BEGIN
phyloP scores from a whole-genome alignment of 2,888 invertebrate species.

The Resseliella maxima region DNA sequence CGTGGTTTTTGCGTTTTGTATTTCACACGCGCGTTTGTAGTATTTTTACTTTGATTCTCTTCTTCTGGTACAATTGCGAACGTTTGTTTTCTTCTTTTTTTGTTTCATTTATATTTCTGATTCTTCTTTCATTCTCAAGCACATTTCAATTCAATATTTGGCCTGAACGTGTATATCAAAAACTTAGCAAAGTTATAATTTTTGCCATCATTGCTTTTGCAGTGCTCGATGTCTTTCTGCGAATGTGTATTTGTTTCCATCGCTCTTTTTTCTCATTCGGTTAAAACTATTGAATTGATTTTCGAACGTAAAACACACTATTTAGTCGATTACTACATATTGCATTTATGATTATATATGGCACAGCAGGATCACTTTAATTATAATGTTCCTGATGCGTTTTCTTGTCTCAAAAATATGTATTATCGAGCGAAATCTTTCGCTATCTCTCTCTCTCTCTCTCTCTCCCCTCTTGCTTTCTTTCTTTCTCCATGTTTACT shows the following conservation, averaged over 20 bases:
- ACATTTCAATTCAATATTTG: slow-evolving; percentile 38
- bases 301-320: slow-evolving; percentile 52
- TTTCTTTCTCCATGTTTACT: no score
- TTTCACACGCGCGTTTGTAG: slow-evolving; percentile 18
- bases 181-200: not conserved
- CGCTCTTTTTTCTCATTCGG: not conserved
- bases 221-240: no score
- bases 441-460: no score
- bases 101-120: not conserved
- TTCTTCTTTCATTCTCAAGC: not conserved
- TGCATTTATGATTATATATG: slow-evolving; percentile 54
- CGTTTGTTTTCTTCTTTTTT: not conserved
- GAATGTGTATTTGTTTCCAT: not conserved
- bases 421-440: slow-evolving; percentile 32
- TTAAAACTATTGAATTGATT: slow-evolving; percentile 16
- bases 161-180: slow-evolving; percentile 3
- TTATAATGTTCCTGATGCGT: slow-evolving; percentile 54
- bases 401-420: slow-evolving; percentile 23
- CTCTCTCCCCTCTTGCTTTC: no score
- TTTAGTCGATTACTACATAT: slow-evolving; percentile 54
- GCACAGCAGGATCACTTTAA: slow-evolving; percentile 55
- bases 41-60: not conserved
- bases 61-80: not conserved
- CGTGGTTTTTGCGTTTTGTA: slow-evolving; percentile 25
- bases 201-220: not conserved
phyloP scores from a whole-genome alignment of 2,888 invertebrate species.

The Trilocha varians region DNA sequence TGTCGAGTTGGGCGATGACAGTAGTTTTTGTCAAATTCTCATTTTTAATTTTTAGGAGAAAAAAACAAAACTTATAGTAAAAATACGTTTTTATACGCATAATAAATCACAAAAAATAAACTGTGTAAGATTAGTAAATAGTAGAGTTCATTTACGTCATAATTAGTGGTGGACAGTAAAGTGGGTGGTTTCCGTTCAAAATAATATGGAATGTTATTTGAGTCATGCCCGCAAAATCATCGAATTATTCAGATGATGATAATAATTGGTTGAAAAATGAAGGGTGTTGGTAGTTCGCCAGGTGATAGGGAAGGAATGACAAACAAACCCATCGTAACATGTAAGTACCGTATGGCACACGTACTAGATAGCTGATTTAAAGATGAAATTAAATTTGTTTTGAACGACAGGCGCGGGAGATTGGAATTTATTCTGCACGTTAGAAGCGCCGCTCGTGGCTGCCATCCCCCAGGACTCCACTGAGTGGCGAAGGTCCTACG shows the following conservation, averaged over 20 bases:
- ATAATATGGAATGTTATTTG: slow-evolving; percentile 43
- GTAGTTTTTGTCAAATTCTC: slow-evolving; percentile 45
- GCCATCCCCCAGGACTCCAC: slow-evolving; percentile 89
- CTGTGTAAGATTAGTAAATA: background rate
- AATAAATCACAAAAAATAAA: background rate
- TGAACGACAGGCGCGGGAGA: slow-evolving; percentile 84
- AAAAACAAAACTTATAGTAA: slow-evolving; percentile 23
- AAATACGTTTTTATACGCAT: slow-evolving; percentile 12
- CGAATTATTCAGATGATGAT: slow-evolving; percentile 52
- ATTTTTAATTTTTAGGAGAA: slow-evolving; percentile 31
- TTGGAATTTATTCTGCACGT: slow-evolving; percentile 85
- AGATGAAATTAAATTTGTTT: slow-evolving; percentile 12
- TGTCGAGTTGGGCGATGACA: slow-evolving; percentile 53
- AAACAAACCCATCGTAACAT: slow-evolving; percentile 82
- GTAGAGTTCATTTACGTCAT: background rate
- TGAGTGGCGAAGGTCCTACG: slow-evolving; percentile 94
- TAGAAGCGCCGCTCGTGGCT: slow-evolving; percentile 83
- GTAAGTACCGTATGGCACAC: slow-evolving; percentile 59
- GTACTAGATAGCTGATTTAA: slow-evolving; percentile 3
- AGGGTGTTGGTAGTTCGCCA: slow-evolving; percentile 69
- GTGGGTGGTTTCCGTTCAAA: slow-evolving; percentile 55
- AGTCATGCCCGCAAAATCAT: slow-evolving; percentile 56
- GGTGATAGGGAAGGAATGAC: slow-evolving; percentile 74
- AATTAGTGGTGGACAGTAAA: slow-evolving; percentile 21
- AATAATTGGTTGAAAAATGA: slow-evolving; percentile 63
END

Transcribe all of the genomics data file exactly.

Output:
phyloP scores from a whole-genome alignment of 2,888 invertebrate species.

The Resseliella maxima region DNA sequence CGTGGTTTTTGCGTTTTGTATTTCACACGCGCGTTTGTAGTATTTTTACTTTGATTCTCTTCTTCTGGTACAATTGCGAACGTTTGTTTTCTTCTTTTTTTGTTTCATTTATATTTCTGATTCTTCTTTCATTCTCAAGCACATTTCAATTCAATATTTGGCCTGAACGTGTATATCAAAAACTTAGCAAAGTTATAATTTTTGCCATCATTGCTTTTGCAGTGCTCGATGTCTTTCTGCGAATGTGTATTTGTTTCCATCGCTCTTTTTTCTCATTCGGTTAAAACTATTGAATTGATTTTCGAACGTAAAACACACTATTTAGTCGATTACTACATATTGCATTTATGATTATATATGGCACAGCAGGATCACTTTAATTATAATGTTCCTGATGCGTTTTCTTGTCTCAAAAATATGTATTATCGAGCGAAATCTTTCGCTATCTCTCTCTCTCTCTCTCTCTCCCCTCTTGCTTTCTTTCTTTCTCCATGTTTACT shows the following conservation, averaged over 20 bases:
- ACATTTCAATTCAATATTTG: slow-evolving; percentile 38
- bases 301-320: slow-evolving; percentile 52
- TTTCTTTCTCCATGTTTACT: no score
- TTTCACACGCGCGTTTGTAG: slow-evolving; percentile 18
- bases 181-200: not conserved
- CGCTCTTTTTTCTCATTCGG: not conserved
- bases 221-240: no score
- bases 441-460: no score
- bases 101-120: not conserved
- TTCTTCTTTCATTCTCAAGC: not conserved
- TGCATTTATGATTATATATG: slow-evolving; percentile 54
- CGTTTGTTTTCTTCTTTTTT: not conserved
- GAATGTGTATTTGTTTCCAT: not conserved
- bases 421-440: slow-evolving; percentile 32
- TTAAAACTATTGAATTGATT: slow-evolving; percentile 16
- bases 161-180: slow-evolving; percentile 3
- TTATAATGTTCCTGATGCGT: slow-evolving; percentile 54
- bases 401-420: slow-evolving; percentile 23
- CTCTCTCCCCTCTTGCTTTC: no score
- TTTAGTCGATTACTACATAT: slow-evolving; percentile 54
- GCACAGCAGGATCACTTTAA: slow-evolving; percentile 55
- bases 41-60: not conserved
- bases 61-80: not conserved
- CGTGGTTTTTGCGTTTTGTA: slow-evolving; percentile 25
- bases 201-220: not conserved
phyloP scores from a whole-genome alignment of 2,888 invertebrate species.

The Trilocha varians region DNA sequence TGTCGAGTTGGGCGATGACAGTAGTTTTTGTCAAATTCTCATTTTTAATTTTTAGGAGAAAAAAACAAAACTTATAGTAAAAATACGTTTTTATACGCATAATAAATCACAAAAAATAAACTGTGTAAGATTAGTAAATAGTAGAGTTCATTTACGTCATAATTAGTGGTGGACAGTAAAGTGGGTGGTTTCCGTTCAAAATAATATGGAATGTTATTTGAGTCATGCCCGCAAAATCATCGAATTATTCAGATGATGATAATAATTGGTTGAAAAATGAAGGGTGTTGGTAGTTCGCCAGGTGATAGGGAAGGAATGACAAACAAACCCATCGTAACATGTAAGTACCGTATGGCACACGTACTAGATAGCTGATTTAAAGATGAAATTAAATTTGTTTTGAACGACAGGCGCGGGAGATTGGAATTTATTCTGCACGTTAGAAGCGCCGCTCGTGGCTGCCATCCCCCAGGACTCCACTGAGTGGCGAAGGTCCTACG shows the following conservation, averaged over 20 bases:
- ATAATATGGAATGTTATTTG: slow-evolving; percentile 43
- GTAGTTTTTGTCAAATTCTC: slow-evolving; percentile 45
- GCCATCCCCCAGGACTCCAC: slow-evolving; percentile 89
- CTGTGTAAGATTAGTAAATA: background rate
- AATAAATCACAAAAAATAAA: background rate
- TGAACGACAGGCGCGGGAGA: slow-evolving; percentile 84
- AAAAACAAAACTTATAGTAA: slow-evolving; percentile 23
- AAATACGTTTTTATACGCAT: slow-evolving; percentile 12
- CGAATTATTCAGATGATGAT: slow-evolving; percentile 52
- ATTTTTAATTTTTAGGAGAA: slow-evolving; percentile 31
- TTGGAATTTATTCTGCACGT: slow-evolving; percentile 85
- AGATGAAATTAAATTTGTTT: slow-evolving; percentile 12
- TGTCGAGTTGGGCGATGACA: slow-evolving; percentile 53
- AAACAAACCCATCGTAACAT: slow-evolving; percentile 82
- GTAGAGTTCATTTACGTCAT: background rate
- TGAGTGGCGAAGGTCCTACG: slow-evolving; percentile 94
- TAGAAGCGCCGCTCGTGGCT: slow-evolving; percentile 83
- GTAAGTACCGTATGGCACAC: slow-evolving; percentile 59
- GTACTAGATAGCTGATTTAA: slow-evolving; percentile 3
- AGGGTGTTGGTAGTTCGCCA: slow-evolving; percentile 69
- GTGGGTGGTTTCCGTTCAAA: slow-evolving; percentile 55
- AGTCATGCCCGCAAAATCAT: slow-evolving; percentile 56
- GGTGATAGGGAAGGAATGAC: slow-evolving; percentile 74
- AATTAGTGGTGGACAGTAAA: slow-evolving; percentile 21
- AATAATTGGTTGAAAAATGA: slow-evolving; percentile 63